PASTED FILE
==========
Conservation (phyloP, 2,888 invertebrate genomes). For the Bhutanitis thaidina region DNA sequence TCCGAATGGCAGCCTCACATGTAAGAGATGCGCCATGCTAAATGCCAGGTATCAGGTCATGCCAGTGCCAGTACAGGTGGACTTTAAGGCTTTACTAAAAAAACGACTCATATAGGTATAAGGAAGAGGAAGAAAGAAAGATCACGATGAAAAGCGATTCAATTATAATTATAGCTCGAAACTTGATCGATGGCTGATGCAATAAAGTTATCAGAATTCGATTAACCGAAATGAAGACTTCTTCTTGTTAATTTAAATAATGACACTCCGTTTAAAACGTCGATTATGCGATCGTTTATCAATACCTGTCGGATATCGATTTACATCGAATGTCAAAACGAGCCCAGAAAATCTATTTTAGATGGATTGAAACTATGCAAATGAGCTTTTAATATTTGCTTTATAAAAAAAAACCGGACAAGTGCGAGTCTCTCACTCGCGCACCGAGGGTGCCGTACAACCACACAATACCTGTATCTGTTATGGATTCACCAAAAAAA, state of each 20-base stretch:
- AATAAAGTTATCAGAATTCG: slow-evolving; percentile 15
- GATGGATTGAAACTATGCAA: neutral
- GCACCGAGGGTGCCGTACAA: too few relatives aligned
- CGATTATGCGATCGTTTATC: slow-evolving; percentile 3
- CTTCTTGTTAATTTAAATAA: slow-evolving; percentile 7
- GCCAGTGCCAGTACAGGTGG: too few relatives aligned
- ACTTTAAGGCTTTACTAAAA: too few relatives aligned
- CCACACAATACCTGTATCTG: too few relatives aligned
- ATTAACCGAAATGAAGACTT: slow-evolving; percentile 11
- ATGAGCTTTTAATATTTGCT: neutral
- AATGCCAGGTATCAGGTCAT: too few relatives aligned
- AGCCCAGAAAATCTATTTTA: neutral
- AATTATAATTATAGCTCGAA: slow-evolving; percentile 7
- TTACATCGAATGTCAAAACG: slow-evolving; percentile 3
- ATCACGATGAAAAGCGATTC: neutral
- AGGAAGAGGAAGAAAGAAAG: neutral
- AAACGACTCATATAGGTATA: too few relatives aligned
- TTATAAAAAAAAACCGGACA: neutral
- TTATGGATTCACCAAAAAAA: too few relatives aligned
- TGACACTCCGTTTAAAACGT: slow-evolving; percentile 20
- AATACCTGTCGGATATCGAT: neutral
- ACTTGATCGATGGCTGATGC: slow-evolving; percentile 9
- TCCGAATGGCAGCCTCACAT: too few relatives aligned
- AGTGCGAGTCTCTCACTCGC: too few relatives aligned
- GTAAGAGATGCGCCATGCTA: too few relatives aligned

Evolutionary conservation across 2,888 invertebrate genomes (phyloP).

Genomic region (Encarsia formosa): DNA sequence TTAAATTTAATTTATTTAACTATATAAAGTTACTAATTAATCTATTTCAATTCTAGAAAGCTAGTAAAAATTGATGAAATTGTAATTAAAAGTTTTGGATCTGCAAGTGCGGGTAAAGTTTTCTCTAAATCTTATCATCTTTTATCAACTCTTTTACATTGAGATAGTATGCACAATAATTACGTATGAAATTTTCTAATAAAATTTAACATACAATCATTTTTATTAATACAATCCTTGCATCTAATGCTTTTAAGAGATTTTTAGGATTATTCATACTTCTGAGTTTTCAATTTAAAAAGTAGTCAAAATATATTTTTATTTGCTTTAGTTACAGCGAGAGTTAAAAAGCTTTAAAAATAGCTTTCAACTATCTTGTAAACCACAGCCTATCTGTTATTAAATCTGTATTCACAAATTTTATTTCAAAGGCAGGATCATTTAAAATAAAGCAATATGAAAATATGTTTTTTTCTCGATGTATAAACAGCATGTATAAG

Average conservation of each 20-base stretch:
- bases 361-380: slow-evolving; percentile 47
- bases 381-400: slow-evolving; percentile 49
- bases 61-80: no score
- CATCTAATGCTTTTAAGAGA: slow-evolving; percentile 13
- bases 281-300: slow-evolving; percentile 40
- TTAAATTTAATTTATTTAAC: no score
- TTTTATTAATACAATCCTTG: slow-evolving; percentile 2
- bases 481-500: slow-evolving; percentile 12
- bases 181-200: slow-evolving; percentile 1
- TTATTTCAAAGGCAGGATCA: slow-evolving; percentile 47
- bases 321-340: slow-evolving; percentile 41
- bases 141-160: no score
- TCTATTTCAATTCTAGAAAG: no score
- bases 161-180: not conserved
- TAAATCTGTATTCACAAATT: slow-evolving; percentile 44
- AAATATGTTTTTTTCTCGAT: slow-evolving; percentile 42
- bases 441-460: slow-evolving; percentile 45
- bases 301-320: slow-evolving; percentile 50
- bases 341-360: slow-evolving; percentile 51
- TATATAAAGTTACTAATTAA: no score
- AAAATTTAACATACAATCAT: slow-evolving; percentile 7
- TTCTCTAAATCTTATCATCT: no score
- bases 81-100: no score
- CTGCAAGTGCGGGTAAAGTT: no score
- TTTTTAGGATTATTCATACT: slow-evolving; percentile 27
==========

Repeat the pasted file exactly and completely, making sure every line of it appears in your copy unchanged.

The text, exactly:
Conservation (phyloP, 2,888 invertebrate genomes). For the Bhutanitis thaidina region DNA sequence TCCGAATGGCAGCCTCACATGTAAGAGATGCGCCATGCTAAATGCCAGGTATCAGGTCATGCCAGTGCCAGTACAGGTGGACTTTAAGGCTTTACTAAAAAAACGACTCATATAGGTATAAGGAAGAGGAAGAAAGAAAGATCACGATGAAAAGCGATTCAATTATAATTATAGCTCGAAACTTGATCGATGGCTGATGCAATAAAGTTATCAGAATTCGATTAACCGAAATGAAGACTTCTTCTTGTTAATTTAAATAATGACACTCCGTTTAAAACGTCGATTATGCGATCGTTTATCAATACCTGTCGGATATCGATTTACATCGAATGTCAAAACGAGCCCAGAAAATCTATTTTAGATGGATTGAAACTATGCAAATGAGCTTTTAATATTTGCTTTATAAAAAAAAACCGGACAAGTGCGAGTCTCTCACTCGCGCACCGAGGGTGCCGTACAACCACACAATACCTGTATCTGTTATGGATTCACCAAAAAAA, state of each 20-base stretch:
- AATAAAGTTATCAGAATTCG: slow-evolving; percentile 15
- GATGGATTGAAACTATGCAA: neutral
- GCACCGAGGGTGCCGTACAA: too few relatives aligned
- CGATTATGCGATCGTTTATC: slow-evolving; percentile 3
- CTTCTTGTTAATTTAAATAA: slow-evolving; percentile 7
- GCCAGTGCCAGTACAGGTGG: too few relatives aligned
- ACTTTAAGGCTTTACTAAAA: too few relatives aligned
- CCACACAATACCTGTATCTG: too few relatives aligned
- ATTAACCGAAATGAAGACTT: slow-evolving; percentile 11
- ATGAGCTTTTAATATTTGCT: neutral
- AATGCCAGGTATCAGGTCAT: too few relatives aligned
- AGCCCAGAAAATCTATTTTA: neutral
- AATTATAATTATAGCTCGAA: slow-evolving; percentile 7
- TTACATCGAATGTCAAAACG: slow-evolving; percentile 3
- ATCACGATGAAAAGCGATTC: neutral
- AGGAAGAGGAAGAAAGAAAG: neutral
- AAACGACTCATATAGGTATA: too few relatives aligned
- TTATAAAAAAAAACCGGACA: neutral
- TTATGGATTCACCAAAAAAA: too few relatives aligned
- TGACACTCCGTTTAAAACGT: slow-evolving; percentile 20
- AATACCTGTCGGATATCGAT: neutral
- ACTTGATCGATGGCTGATGC: slow-evolving; percentile 9
- TCCGAATGGCAGCCTCACAT: too few relatives aligned
- AGTGCGAGTCTCTCACTCGC: too few relatives aligned
- GTAAGAGATGCGCCATGCTA: too few relatives aligned

Evolutionary conservation across 2,888 invertebrate genomes (phyloP).

Genomic region (Encarsia formosa): DNA sequence TTAAATTTAATTTATTTAACTATATAAAGTTACTAATTAATCTATTTCAATTCTAGAAAGCTAGTAAAAATTGATGAAATTGTAATTAAAAGTTTTGGATCTGCAAGTGCGGGTAAAGTTTTCTCTAAATCTTATCATCTTTTATCAACTCTTTTACATTGAGATAGTATGCACAATAATTACGTATGAAATTTTCTAATAAAATTTAACATACAATCATTTTTATTAATACAATCCTTGCATCTAATGCTTTTAAGAGATTTTTAGGATTATTCATACTTCTGAGTTTTCAATTTAAAAAGTAGTCAAAATATATTTTTATTTGCTTTAGTTACAGCGAGAGTTAAAAAGCTTTAAAAATAGCTTTCAACTATCTTGTAAACCACAGCCTATCTGTTATTAAATCTGTATTCACAAATTTTATTTCAAAGGCAGGATCATTTAAAATAAAGCAATATGAAAATATGTTTTTTTCTCGATGTATAAACAGCATGTATAAG

Average conservation of each 20-base stretch:
- bases 361-380: slow-evolving; percentile 47
- bases 381-400: slow-evolving; percentile 49
- bases 61-80: no score
- CATCTAATGCTTTTAAGAGA: slow-evolving; percentile 13
- bases 281-300: slow-evolving; percentile 40
- TTAAATTTAATTTATTTAAC: no score
- TTTTATTAATACAATCCTTG: slow-evolving; percentile 2
- bases 481-500: slow-evolving; percentile 12
- bases 181-200: slow-evolving; percentile 1
- TTATTTCAAAGGCAGGATCA: slow-evolving; percentile 47
- bases 321-340: slow-evolving; percentile 41
- bases 141-160: no score
- TCTATTTCAATTCTAGAAAG: no score
- bases 161-180: not conserved
- TAAATCTGTATTCACAAATT: slow-evolving; percentile 44
- AAATATGTTTTTTTCTCGAT: slow-evolving; percentile 42
- bases 441-460: slow-evolving; percentile 45
- bases 301-320: slow-evolving; percentile 50
- bases 341-360: slow-evolving; percentile 51
- TATATAAAGTTACTAATTAA: no score
- AAAATTTAACATACAATCAT: slow-evolving; percentile 7
- TTCTCTAAATCTTATCATCT: no score
- bases 81-100: no score
- CTGCAAGTGCGGGTAAAGTT: no score
- TTTTTAGGATTATTCATACT: slow-evolving; percentile 27